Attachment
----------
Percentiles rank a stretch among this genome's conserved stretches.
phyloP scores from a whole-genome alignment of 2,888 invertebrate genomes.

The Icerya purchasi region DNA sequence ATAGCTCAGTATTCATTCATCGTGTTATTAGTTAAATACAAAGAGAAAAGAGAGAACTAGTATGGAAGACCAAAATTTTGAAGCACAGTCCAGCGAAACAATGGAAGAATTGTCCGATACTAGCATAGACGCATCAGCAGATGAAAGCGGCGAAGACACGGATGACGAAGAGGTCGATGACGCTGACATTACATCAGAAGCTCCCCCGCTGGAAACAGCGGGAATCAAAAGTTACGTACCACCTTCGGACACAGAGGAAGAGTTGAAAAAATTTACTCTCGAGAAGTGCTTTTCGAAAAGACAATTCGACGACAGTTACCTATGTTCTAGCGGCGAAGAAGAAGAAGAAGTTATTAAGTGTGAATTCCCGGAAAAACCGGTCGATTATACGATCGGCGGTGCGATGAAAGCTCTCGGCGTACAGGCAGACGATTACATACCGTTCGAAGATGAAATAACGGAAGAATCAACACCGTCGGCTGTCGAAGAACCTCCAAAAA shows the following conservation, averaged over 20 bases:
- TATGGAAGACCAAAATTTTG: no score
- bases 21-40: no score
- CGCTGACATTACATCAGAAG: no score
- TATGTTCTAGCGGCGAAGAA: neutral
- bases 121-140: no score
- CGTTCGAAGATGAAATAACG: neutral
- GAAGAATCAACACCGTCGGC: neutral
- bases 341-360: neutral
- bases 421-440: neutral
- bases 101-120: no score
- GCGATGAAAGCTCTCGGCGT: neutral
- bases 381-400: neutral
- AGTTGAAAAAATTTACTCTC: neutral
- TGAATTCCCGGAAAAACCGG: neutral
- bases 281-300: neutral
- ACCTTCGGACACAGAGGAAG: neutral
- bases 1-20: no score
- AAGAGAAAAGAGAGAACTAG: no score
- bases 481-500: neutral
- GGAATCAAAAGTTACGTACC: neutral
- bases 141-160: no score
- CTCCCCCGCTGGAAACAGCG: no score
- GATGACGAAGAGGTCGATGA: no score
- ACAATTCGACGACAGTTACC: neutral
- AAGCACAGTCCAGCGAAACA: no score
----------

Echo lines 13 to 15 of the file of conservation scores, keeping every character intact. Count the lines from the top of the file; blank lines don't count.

- bases 101-120: no score
- GCGATGAAAGCTCTCGGCGT: neutral
- bases 381-400: neutral